"You're looking at me like you understand what I'm about/ but you don't know the half of it, and you don't want to bother finding out," sings Orlando songwriter Jason Hill, striking a nerve somewhere between Brit-folkies Elvis Costello and Richard Thompson, while soaring melodically into sing-song reverie. But on this day, nobody cares. It's the local music showcase at Scruffy Murphy's, and in this particular roomful of temperamental drinking types, Hill seems painfully out of place. Hill's sentimental journey is a far cry from the working man's three-chord grind and might be better appreciated over a shot glass than a pint.
In truth, Hill is an anomaly on the local soundscape -- but a worthwhile one.
"I think I kind of am in opposition to a lot of what's going on around here," Hill says, who's lived here since 1997. "I think there's a perception, at least from without, that there are only two different kinds of music [in] Orlando: roots rock and dance."
Hill's recently released second album, "This Means You," is a rich study of its influences, touching respectfully on the best qualities of each. The swirl of Beach Boy Brian Wilson's loopy mood enhancement meets the resignation of coffee-house media-darling Elliott Smith's dilapidated asides. Costello's heavily intoned bite flips into the love psychedelia of Crowded House-man Neil Finn.
Hill's songs are about empty feelings and missed opportunities more often than not, but they each look up in their pointed observations. And it's all executed with such fine production detail that its humble home-studio origins make it all that more impressive.
"It's like state-of-the-art ... 1966," muses Hill of his flashback recording medium: an eight-track analog tape machine. What results is a classic-pop vibe with an almost haunting sense of clever song craft: simple, timeless. Each song, and its frame, hangs complete as if in some gallery of one man's sentiment.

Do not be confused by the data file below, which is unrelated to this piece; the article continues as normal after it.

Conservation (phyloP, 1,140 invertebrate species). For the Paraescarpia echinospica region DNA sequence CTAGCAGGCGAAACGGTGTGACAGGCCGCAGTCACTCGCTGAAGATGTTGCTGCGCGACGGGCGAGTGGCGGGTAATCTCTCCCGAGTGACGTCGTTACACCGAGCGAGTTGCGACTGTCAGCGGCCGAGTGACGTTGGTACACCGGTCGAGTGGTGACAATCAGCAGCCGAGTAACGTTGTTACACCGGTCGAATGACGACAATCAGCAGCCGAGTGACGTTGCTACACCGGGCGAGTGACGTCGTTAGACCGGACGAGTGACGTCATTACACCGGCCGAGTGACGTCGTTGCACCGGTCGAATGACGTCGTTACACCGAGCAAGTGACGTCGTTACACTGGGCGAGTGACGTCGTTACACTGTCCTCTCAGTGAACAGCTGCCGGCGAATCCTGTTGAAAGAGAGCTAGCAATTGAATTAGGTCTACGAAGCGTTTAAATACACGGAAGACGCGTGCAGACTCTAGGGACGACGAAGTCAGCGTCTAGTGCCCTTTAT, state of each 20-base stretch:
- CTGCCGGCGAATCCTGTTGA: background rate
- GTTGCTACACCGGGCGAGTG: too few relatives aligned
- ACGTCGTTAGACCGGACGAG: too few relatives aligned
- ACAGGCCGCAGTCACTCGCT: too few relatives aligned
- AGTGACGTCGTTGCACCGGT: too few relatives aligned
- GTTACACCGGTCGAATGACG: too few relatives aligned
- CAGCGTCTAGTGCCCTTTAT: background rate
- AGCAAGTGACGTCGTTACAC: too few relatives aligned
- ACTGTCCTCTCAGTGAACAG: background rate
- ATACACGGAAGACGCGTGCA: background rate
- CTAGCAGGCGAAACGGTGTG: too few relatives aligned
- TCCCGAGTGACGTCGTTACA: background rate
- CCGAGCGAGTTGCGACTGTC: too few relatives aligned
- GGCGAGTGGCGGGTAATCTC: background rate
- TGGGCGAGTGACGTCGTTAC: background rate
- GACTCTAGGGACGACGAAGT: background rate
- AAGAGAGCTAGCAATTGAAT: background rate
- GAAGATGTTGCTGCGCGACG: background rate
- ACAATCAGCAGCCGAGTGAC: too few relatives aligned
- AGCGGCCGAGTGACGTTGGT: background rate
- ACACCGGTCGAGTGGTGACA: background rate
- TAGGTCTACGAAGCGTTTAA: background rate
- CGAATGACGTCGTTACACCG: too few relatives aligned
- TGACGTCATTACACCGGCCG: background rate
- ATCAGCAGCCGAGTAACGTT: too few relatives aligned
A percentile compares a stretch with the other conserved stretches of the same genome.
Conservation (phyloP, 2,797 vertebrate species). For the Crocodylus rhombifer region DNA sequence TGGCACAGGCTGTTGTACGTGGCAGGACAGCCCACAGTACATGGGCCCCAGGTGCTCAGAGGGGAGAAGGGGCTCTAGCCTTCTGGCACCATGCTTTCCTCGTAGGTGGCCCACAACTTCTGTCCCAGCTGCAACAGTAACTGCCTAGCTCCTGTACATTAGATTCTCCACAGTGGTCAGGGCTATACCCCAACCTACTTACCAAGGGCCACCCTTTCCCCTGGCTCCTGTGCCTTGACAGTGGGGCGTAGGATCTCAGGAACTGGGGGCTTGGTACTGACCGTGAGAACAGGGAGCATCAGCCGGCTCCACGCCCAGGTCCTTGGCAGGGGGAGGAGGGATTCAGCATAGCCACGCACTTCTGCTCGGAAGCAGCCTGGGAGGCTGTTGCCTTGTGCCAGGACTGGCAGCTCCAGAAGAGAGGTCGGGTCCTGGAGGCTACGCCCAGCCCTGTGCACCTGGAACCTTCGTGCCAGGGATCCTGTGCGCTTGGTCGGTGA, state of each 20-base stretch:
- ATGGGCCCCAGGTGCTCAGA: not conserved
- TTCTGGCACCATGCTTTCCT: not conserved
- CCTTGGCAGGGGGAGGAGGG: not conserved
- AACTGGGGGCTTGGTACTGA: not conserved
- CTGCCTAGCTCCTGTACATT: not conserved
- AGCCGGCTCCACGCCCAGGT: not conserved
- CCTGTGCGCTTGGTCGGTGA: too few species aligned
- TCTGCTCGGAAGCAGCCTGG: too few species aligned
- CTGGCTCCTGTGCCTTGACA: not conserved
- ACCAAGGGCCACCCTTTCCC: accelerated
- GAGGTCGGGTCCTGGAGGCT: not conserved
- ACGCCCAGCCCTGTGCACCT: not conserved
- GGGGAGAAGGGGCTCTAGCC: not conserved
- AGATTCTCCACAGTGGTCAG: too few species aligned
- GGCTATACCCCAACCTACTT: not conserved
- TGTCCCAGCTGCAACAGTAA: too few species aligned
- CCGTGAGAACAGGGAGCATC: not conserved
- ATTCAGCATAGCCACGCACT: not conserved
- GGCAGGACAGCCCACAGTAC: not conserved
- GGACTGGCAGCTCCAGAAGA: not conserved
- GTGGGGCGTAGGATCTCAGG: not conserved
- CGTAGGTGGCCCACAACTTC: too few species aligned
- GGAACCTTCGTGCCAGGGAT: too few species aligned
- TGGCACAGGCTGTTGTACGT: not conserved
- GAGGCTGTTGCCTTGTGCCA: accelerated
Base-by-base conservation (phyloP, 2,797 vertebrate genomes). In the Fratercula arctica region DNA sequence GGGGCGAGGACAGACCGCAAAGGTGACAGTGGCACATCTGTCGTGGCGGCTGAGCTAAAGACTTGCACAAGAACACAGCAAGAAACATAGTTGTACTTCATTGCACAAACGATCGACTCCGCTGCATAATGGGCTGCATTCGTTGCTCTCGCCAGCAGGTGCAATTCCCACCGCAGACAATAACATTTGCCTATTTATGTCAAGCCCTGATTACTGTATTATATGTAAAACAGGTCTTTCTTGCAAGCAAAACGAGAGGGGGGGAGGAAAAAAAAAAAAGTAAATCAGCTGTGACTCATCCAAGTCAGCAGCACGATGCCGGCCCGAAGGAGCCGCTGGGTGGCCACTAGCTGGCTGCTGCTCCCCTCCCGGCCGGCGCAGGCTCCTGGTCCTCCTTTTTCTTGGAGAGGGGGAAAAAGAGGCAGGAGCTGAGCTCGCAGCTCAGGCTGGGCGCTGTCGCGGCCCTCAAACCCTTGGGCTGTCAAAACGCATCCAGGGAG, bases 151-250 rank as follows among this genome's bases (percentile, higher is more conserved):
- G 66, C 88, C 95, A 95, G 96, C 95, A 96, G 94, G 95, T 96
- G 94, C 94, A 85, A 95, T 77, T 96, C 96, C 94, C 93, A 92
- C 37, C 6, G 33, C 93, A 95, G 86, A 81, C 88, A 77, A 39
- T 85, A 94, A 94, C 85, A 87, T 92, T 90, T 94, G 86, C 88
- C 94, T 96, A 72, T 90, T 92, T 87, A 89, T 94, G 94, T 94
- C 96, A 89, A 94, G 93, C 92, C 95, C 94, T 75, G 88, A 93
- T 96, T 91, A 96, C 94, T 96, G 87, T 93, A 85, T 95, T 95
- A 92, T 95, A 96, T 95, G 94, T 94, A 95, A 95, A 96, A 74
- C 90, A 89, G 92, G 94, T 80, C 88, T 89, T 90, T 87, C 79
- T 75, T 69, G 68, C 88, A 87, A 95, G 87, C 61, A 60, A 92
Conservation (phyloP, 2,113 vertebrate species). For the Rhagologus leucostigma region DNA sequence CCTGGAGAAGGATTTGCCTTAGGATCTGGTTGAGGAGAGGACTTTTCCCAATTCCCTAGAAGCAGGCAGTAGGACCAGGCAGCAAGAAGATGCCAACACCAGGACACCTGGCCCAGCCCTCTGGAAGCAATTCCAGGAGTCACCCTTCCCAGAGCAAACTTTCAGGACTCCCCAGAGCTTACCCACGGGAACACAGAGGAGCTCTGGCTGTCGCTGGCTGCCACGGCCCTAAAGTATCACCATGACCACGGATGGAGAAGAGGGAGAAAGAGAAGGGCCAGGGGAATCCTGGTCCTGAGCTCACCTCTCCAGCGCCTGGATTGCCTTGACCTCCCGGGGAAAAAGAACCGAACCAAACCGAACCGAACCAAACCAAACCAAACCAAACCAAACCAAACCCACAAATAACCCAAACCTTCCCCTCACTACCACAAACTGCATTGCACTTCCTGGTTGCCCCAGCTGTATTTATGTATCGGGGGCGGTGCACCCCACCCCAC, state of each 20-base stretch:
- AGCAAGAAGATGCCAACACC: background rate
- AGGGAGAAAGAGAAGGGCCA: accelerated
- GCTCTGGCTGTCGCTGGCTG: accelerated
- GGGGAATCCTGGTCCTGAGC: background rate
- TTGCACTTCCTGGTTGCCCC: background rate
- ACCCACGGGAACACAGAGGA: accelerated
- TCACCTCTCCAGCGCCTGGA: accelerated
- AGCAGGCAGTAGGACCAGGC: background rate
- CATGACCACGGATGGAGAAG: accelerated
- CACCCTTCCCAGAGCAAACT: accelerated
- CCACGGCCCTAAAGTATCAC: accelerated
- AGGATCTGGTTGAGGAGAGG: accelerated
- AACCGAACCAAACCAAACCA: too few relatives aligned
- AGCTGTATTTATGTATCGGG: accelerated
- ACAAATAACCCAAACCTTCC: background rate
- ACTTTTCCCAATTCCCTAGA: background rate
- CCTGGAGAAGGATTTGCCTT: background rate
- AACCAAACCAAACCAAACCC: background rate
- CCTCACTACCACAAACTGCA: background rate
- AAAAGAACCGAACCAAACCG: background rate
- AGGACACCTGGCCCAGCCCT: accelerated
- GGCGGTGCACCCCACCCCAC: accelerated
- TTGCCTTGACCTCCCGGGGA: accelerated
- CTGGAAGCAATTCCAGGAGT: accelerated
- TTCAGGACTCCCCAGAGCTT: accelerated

"There's a lot of confessional songwriting out there right now, and the problem with a lot of it is that there's too much confessing and not enough songwriting," Hill explains, noting the glut of simpering Jewel-types.
"People are putting out too many unorganized feelings. The thing is, the sentiments that you put out are only as good as what you house them in. If it's not something that has a good melody that's going to stick in somebody's head, then what you're trying to get across isn't really going to hang around."
Hill, 30, got his start as a child, playing bass in his father's cover band in the small farming town Alma, Mich., but didn't discover his own personal direction until, at 19, he was whisked away by the Army and stationed in Seoul, Korea. While holed up in military solitude, Hill studied the craft of song structuring -- knowledge culled largely from late-night analysis of his Smiths, Beatles and (of course) Costello collections. He released his debut, "That Embarrassed Feeling," last year. "When I did my first CD ... I really didn't give a damn if anybody heard or not, but I realized that wasn't being very productive," he says.
These days, Hill is promoting his peculiar brand of music with considerably more effort, toiling away at regular low-end gigs in coffeehouses and bookstore cafes, and awaiting deserved notice. But at Scruffy's, where Hill is pulled off the stage a good two songs prior to completion, people still "don't want to bother finding out."